If you had an espresso coffee this morning, it’s likely that some of the beans in your brew came from Papua New Guinea (PNG). Australia is the third largest importer of PNG coffee after the US and Germany, purchasing 16 per cent of the island nation’s coffee every year.
Coffee production in PNG is dominated by village-based smallholder farmers, who grow coffee in gardens of up to two hectares. Smallholder farmers produce over 85 per cent of PNG’s annual coffee crops, making coffee a crucial source of income for more than 2.5 million Papua New Guineans. But despite its importance to rural livelihoods and the PNG economy, coffee production and quality has been in steady decline since the 1990s.
Dr Reuben Wanobo Sengere is a researcher in the School of Design and the Built Environment, and has been examining the rise and fall of PNG’s coffee industry. He is currently based in Aiyura, in the Eastern Highlands, where he is team leader for socio economic research with the Coffee Industry Corporation (CIC). In this role, Sengere and his team work to provide clear strategies on how to improve smallholder coffee productivity and quality.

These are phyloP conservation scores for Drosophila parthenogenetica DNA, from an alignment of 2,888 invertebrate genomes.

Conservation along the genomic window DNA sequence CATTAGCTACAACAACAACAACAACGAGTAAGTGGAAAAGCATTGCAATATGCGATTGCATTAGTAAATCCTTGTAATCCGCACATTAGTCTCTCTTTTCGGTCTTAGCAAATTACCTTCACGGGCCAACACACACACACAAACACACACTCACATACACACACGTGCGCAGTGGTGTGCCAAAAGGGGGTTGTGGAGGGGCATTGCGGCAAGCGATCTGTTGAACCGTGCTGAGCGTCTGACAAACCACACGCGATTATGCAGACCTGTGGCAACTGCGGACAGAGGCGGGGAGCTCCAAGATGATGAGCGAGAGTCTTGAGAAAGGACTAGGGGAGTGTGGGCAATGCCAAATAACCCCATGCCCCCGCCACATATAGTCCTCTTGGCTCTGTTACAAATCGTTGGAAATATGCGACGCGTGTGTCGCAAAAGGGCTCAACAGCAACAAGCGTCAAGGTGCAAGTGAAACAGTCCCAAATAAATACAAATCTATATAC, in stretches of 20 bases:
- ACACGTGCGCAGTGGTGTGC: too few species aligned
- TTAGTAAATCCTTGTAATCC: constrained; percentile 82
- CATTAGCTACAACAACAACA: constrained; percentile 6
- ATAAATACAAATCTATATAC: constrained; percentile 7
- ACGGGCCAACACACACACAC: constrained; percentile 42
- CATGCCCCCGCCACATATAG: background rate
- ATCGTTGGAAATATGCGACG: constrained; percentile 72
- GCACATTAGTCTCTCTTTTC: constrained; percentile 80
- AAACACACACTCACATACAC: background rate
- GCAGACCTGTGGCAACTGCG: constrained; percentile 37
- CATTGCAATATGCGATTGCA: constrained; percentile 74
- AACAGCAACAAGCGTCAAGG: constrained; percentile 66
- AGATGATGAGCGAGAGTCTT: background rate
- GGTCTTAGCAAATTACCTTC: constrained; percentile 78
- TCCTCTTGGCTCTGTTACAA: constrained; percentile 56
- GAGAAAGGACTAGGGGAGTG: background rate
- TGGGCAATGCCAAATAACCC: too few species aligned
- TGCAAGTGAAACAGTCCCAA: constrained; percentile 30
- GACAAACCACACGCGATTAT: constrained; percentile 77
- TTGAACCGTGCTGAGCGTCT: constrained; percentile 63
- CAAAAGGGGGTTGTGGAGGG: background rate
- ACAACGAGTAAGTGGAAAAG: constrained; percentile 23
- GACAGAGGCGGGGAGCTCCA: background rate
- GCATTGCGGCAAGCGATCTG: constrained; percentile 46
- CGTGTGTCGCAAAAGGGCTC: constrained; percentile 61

His research recommends two key ways to kickstart the sector: strengthen collective action among farmers, and forge close partnerships between farmers and coffee ‘chain leaders’, such as processors, buyers and exporters.
A brief history of the bean
“In Papua New Guinea, productive partnerships flourished during the early growth of the coffee industry from the 1950s to the 1970s,” says Sengere.
These partnerships were forged by European plantation owners, who assisted the colonial administration to promote coffee cultivation to the local people in the central PNG Highlands. The plantation owners educated local farmers about how to grow, maintain and harvest ripe cherries from their own Coffea plants, and established processing mills, quality checks, equipment and buyer networks for smallholders.